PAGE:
Written by Loren Logsdon
Wednesday, 02 October 2013 00:00
I was aware of another cruel dimension of status elitism at Western. With some people there was a sharp distinction between the Ph.D. and the Ed.D. The Ph.D. was considered vastly superior to the Ed.D, which was the abbreviation for the doctorate in Education. Since I taught several extension courses at Western and the English and Education departments offered many of those courses, I often traveled with education professors to the extension centers, primarily in the Quad Cities. I quickly learned that the education professors felt they were considered second class citizens by the Ph.Ds. No matter how intelligent or scholarly an Ed.D. was, no matter how well read he or she was, no matter his or her reputation as an excellent teacher, the person with an Ed.D was automatically inferior to a person with a Ph.D. It was simply a snobbish matter of elitism at its worst.
Then there was status within the ranks of the doctorate. An Ivy League doctorate was at the top of the status ladder, then the big California schools, then the Big Ten, and after that the other schools that offered the doctorate. What got lost in this excessive degree consciousness was the character, personality, collegiality, and teaching ability of the individual person. These did not matter. All that counted was the prestige of the degree-granting institution. This situation was not unique to Western, but rather typical of the large state universities.
At one point at Western, the chairman of the English Department set in place a hiring policy that at first I thought was healthy. He wanted to hire doctorates from as many different graduate schools as possible in order to respect the principle of academic diversity. He wanted a department that was high powered and cosmopolitan. He succeeded, but with one major problem. We ended up with about three or four people who were poor teachers, people who were effective at research and scholarly publication, but who should have never been allowed in the classroom. They just did not know how to teach and were unwilling to learn. The problem was magnified when we had several fine instructors who could teach circles around many people with the doctorate. Because the instructors did not have a doctorate, they had to leave after a few years, and those people with the doctorate were given tenure. That would never have happened at Eureka College, where the emphasis was balanced on academic credentials and effectiveness in teaching.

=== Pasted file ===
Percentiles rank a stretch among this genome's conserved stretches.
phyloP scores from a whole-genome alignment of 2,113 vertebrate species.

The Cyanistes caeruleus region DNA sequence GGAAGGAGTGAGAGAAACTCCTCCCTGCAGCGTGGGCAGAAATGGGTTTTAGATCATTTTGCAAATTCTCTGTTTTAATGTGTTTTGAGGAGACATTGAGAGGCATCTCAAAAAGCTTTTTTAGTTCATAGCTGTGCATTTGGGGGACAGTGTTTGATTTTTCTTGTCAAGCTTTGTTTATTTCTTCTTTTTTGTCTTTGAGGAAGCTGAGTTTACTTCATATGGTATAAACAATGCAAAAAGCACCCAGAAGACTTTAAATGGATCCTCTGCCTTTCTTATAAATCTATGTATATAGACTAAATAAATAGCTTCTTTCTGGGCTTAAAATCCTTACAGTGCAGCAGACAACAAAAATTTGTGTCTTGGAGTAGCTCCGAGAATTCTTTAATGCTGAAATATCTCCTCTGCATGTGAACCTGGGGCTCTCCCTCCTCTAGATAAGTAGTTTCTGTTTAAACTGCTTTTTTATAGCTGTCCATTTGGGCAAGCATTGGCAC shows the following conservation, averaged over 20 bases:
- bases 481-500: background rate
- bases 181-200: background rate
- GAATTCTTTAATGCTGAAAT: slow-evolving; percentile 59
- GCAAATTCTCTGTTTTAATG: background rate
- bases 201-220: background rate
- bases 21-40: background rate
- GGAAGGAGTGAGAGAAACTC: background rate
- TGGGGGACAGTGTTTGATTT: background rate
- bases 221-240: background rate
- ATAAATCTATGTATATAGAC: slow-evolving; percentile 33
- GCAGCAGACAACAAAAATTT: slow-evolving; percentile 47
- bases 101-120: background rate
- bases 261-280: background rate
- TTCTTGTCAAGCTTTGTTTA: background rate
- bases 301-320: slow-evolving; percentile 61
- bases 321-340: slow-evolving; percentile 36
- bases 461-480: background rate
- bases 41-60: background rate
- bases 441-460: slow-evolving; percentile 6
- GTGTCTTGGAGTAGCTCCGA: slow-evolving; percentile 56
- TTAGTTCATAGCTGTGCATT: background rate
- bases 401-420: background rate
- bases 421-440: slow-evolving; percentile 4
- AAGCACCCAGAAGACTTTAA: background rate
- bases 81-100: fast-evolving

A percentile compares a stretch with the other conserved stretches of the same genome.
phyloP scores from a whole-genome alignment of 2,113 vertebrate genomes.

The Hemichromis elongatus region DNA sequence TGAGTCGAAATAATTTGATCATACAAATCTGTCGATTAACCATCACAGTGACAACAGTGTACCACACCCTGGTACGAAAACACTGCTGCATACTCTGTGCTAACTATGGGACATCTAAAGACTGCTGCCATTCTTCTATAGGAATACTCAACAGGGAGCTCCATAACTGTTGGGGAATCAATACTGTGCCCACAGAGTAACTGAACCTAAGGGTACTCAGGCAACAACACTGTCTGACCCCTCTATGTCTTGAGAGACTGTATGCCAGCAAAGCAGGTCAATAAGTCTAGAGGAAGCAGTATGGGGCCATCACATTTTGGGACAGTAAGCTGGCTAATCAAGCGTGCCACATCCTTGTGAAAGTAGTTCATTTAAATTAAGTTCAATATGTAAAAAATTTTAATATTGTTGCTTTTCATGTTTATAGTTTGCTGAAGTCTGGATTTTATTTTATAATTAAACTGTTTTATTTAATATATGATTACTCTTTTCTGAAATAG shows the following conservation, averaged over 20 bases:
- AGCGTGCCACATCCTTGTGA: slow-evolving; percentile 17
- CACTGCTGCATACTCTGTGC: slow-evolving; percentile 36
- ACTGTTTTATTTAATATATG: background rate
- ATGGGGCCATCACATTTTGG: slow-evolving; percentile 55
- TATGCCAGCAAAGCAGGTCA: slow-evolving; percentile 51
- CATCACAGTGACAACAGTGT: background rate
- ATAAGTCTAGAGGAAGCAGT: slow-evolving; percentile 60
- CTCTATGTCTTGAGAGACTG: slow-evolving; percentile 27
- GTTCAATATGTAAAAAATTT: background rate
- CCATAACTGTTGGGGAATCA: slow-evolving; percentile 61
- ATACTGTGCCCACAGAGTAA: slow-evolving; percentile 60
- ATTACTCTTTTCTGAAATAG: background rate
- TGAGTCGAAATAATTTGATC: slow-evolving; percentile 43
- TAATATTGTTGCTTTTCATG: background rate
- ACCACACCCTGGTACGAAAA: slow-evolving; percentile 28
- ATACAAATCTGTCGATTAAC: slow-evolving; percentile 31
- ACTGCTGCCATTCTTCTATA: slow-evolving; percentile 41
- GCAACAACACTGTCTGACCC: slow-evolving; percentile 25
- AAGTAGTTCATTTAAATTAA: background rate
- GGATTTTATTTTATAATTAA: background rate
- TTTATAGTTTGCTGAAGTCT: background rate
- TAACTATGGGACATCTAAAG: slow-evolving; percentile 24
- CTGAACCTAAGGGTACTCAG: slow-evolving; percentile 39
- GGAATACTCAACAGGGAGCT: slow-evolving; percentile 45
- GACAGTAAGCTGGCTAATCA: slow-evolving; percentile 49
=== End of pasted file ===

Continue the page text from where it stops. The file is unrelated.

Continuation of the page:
Sometimes I dream that I have been given the authority and responsibility to hire faculty to start a new college. In the dream I have a free hand to hire whomever I choose after I establish the hiring criteria. My first criterion would be Ralph Waldo Emerson’s statement that “Character is higher than intellect.” As Emerson explained, intellect is a function of character. Second, I would place great value on one’s scholarly state of mind—one’s openness to different perspectives and one’s willingness to listen respectfully to one’s colleagues, to engage in civilized dialogue, and to question everything, even the ideas one holds most dear. Then I would consider one’s collegiality—the “people skills” that enable faculty to achieve excellence in the classroom as well as work cooperatively with colleagues for the higher academic good. Then I would look for those qualities that I found in the finest teachers with whom I have studied: enthusiasm, love of subject, fairness to students and colleagues, and, above all, a generosity of spirit that can inspire and enrich the learning environment for the entire community.
If status is to be truly meaningful, think on these things.
To be continued
Last Updated on Tuesday, 01 October 2013 14:56